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Art by Marina Verdú

The UX Writing Starter‑Kit

What is UX Writing and how can you launch your career in this fast-growing field of Product Design? UX writer Alysa Yamada sheds light on the role of UX writers and how you can start building your career in this area.

UX writers are in high demand these days, grabbing hot seats right next to UX designers. It’s clear tech companies are beginning to notice the value this pair can bring to the table when working together.

If you’re curious about becoming a UX writer, you might be wondering what skills you need and how to start building your career in this field. In this article, I’ll shed light on the role of UX writers, why this kind of writing is needed in Product Design, and how you can get started in this field.

What does a UX Writer do?

UX is short for User Experience. This aspect is what really sets UX writers apart from copywriters, technical writers, marketers, and bloggers—although already having experience with any digital content strategy can make your transition easier.

We’re focused on making sure people experience digital products as smoothly and efficiently as possible.

The UX part means we’re focused on making sure people experience digital products as smoothly and efficiently as possible. Instead of writing content to impress, we want to inform and guide people to understand what’s happening on their screens and what they can expect to happen next.

To get a more solid idea of what it means to be a UX writer and how to get started, let’s take a look at exactly where these wordings often live:

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by Marina Verdú

Some illos explorations for a blog post ✏

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Where UX Writing lives

UX writers work closely with UX designers to create design flows and microcopy that make so much sense, you really don’t have to think about it. Or at least that’s how it should be. The essence of our job is to make lives easier online by constantly keeping journeys in mind when creating copy.

You can think of UX writers as a navigational guide. Here are some of the most common places you can find UX writing:

  • Onboarding flows (login, registration, how to get started)
  • Checkout flows (e-commerce, etc)
  • Any flow or process where users need instructions
  • Tooltips / hover texts
  • Error and confirmation messages
  • Buttons
  • Notifications
  • 404 pages

Now that we know where and why this role exists, I’d like to share my own UX writing starter kit that I’ve put together from experience, research, and a bunch of trial and error to help you get started. Keep in mind that this starter kit can differ for every person and company, but this is what I’ve found to be most useful and common across both startups and corporations.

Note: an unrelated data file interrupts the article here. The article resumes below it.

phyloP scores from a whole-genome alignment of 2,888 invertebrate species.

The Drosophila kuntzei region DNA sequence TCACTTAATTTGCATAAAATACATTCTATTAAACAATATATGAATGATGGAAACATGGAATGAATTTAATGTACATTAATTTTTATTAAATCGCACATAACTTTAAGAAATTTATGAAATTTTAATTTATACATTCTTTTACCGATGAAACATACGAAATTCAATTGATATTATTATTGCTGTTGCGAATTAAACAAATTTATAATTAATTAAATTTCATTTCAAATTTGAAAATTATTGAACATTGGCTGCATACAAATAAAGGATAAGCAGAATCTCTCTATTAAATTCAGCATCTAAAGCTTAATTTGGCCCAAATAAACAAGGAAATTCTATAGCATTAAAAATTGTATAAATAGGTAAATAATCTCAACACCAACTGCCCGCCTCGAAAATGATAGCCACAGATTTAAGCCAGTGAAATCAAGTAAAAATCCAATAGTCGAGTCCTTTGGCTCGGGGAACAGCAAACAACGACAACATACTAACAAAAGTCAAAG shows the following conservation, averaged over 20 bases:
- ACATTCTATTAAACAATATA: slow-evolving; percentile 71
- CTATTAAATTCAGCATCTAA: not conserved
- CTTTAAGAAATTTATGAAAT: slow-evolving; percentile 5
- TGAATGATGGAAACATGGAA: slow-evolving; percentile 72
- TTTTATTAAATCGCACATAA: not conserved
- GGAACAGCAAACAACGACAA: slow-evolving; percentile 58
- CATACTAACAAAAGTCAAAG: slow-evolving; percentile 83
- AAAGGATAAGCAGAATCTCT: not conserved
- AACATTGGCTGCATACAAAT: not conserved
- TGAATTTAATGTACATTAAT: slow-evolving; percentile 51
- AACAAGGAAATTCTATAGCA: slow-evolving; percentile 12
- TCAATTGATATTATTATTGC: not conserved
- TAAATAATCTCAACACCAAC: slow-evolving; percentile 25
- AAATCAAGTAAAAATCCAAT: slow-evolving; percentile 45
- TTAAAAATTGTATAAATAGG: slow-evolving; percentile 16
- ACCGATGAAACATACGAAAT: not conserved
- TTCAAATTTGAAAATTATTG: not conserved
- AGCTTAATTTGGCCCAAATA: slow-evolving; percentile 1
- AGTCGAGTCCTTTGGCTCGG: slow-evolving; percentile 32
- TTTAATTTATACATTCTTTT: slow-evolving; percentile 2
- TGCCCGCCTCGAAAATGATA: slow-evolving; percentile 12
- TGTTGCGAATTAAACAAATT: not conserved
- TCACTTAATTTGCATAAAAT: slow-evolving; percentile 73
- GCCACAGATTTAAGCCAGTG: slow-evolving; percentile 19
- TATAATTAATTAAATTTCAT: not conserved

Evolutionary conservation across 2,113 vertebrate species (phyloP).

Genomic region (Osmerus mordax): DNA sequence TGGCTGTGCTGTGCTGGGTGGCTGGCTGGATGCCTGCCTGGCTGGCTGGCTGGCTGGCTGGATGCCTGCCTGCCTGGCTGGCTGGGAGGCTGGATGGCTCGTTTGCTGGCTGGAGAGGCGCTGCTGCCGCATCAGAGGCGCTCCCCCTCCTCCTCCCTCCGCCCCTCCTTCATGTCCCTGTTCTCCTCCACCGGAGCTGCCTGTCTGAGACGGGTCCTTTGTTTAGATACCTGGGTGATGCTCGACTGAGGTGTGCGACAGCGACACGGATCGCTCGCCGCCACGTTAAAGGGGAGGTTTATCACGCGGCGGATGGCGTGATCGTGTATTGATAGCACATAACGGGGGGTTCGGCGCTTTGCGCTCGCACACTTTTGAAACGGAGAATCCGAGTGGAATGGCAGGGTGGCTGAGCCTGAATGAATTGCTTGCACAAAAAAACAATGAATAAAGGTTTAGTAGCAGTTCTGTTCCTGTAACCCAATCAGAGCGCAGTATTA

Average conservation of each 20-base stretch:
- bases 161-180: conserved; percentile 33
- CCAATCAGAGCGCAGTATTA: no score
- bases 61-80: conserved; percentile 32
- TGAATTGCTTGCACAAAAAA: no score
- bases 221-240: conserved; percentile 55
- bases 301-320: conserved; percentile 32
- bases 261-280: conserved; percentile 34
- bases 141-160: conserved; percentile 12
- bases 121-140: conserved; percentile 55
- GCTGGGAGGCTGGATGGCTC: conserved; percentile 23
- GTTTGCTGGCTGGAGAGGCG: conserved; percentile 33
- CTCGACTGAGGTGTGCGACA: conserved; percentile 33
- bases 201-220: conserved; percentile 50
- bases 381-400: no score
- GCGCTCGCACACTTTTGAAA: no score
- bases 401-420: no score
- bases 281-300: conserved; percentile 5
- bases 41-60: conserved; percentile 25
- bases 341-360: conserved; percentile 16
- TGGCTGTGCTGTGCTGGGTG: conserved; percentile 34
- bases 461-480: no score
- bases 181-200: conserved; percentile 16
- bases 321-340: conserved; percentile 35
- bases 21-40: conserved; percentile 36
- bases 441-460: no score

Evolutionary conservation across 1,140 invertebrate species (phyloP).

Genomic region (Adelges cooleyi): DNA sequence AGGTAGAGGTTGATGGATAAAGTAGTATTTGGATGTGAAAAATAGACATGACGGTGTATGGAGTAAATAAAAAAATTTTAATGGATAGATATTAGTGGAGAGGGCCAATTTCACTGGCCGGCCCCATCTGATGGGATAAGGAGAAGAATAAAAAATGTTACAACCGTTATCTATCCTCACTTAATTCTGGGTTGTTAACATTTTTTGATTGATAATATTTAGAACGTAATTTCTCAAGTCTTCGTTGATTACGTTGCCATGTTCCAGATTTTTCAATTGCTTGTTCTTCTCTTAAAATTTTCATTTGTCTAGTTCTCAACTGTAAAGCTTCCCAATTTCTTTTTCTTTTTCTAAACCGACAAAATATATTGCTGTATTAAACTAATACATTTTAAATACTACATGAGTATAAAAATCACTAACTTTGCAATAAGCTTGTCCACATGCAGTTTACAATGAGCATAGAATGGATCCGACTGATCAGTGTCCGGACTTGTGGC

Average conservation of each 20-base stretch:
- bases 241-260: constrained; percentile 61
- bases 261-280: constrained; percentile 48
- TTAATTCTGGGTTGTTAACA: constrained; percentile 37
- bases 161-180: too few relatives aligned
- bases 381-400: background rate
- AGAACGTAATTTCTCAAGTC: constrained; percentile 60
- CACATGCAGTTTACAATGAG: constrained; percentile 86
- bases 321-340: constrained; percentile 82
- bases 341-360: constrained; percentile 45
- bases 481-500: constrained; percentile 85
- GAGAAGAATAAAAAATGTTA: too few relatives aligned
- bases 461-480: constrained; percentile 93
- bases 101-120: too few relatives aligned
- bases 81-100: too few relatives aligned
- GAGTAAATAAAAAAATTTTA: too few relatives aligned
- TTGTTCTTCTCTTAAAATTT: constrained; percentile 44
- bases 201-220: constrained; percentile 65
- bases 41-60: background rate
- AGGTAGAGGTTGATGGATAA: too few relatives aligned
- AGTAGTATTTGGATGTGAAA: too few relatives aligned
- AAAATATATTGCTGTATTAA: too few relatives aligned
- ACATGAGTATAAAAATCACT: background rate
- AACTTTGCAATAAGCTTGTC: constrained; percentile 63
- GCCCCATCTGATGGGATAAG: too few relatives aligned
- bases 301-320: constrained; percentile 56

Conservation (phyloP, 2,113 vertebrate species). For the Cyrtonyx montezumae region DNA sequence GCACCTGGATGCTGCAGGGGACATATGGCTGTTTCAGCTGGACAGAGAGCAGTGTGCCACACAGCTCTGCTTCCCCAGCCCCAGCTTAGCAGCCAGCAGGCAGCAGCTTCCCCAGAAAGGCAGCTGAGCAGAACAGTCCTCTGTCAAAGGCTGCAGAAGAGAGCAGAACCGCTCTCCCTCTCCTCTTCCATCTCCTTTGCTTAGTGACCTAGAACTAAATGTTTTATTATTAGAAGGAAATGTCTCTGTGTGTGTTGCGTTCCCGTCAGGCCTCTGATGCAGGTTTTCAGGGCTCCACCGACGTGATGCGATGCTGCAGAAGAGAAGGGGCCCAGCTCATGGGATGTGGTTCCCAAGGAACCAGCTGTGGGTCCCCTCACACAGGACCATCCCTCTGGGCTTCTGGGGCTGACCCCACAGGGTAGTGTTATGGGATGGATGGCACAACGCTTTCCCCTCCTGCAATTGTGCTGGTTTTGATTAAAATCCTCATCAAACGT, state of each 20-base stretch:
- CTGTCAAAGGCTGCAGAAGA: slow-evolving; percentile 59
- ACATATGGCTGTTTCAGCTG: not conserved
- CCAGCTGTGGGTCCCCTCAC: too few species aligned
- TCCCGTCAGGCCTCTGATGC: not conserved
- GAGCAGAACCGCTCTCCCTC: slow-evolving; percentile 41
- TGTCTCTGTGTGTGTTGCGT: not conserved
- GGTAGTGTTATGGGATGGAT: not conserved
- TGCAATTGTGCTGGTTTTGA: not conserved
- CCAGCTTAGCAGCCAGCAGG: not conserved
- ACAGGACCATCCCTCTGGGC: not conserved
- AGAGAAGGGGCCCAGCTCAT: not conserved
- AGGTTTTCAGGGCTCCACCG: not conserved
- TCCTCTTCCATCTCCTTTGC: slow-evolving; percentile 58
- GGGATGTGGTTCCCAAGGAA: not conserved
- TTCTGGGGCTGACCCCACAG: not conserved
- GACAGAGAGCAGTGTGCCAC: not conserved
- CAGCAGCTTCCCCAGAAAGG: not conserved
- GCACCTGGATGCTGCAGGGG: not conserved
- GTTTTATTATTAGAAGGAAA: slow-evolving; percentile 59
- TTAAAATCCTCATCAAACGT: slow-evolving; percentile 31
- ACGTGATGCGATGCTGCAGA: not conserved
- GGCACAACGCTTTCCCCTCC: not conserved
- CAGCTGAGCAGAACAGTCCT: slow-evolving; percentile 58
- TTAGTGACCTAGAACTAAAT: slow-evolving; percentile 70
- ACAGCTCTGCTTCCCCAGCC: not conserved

The UX Writer’s Starter-Kit

Since UX writers work very closely with design teams, it’s extremely helpful to know how you will fit into that process and to get familiar with some of the tools and terminology you’ll be working with. Not only will you dabble in some design, but a big chunk of it is also doing research and understanding different concepts to prep you in making informed UX decisions.

Here’s what I recommend getting yourself familiar with:

  • Navigating design mockups or wireframes (Figma, InVision, Sketch, Adobe XD and the like)
  • Collaborative project and content management tools like Notion or Trello
  • Taking a look at different style guides and how bigger companies are using them (Shopify, Google, Mailchimp)
  • Understanding the UX design process and common patterns
  • Understanding what user-centered design is
  • Writing for user interfaces (front-loading content, consistency, concise, accurate)
  • Understanding the importance of usability and accessibility
  • Knowing the agile and the jobs-to-be-done framework and methodologies
  • Familiarizing yourself with information architecture and information hierarchy
  • Creating your own portfolio to showcase your work (if you don’t have any experience yet, don’t be afraid to create mockups of existing brands with your new copy)

Believe it or not, writing is not the make or break here. Don’t worry if you don’t have that writing degree. While it will certainly help you to know how to write well, writing for interfaces is a whole new ballgame that tends to rely more on being consistent with your company’s writing style guide and following UX principles.

Other skills that can go a long way:

  • The ability to research to make informed decisions
  • Being empathetic to your users and their online journey
  • Not being afraid to ask questions to get the data or info you need
  • Paying attention to existing UX copy in the wild on other sites and apps for patterns
  • Befriending and bouncing ideas off of other UX writers
  • Ability to work in teams and collaborate cross-functionally

Opportunities are rolling in

As the field is still growing, there are loads of opportunities for aspiring UX writers. Just pull up your LinkedIn Job’s page and you’ll quickly see the booming demand around the globe, so you can rest assured you’re on a promising path.

We’re all pretty excited to have more UX writers to bounce ideas off of and get inspired by. Once you start ticking all the boxes and understanding the concepts, don’t be afraid to put your own copy out there and share your online portfolio. Looking forward to you, fellow writers!

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About the author:

Alysa Yamada is a UX writer, content strategist, and artist originally from Hawaii but is now based in Prague, Czechia. She loves board games, learning, comedy shows, and having free time.

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